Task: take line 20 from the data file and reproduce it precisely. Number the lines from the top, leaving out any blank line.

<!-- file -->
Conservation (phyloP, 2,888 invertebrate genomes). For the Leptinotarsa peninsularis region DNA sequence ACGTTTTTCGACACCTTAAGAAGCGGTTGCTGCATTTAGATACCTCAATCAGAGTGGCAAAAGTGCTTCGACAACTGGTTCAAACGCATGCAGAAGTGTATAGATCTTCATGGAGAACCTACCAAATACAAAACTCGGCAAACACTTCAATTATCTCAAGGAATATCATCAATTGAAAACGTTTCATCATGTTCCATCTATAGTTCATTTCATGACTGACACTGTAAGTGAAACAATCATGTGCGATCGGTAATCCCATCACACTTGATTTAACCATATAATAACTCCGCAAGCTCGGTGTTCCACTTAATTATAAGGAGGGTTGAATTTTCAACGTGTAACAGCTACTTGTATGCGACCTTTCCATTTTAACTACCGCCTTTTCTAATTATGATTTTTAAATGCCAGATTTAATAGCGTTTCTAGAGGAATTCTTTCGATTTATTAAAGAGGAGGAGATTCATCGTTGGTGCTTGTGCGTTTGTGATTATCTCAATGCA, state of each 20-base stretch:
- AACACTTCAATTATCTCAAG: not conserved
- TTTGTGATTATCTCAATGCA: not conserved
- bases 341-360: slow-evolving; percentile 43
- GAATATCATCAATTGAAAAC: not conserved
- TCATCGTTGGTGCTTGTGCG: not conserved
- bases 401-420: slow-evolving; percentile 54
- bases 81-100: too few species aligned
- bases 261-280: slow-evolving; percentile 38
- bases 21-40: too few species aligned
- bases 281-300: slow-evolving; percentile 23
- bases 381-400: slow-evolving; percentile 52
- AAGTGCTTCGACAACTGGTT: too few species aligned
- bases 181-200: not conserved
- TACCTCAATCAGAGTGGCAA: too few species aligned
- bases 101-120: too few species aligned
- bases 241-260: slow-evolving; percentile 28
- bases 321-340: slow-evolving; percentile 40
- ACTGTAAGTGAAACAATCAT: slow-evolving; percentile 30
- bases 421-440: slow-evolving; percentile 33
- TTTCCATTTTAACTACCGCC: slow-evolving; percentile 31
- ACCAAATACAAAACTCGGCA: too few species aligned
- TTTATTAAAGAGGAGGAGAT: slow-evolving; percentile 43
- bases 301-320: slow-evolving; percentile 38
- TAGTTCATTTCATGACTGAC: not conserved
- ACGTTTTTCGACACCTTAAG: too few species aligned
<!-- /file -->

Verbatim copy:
- bases 421-440: slow-evolving; percentile 33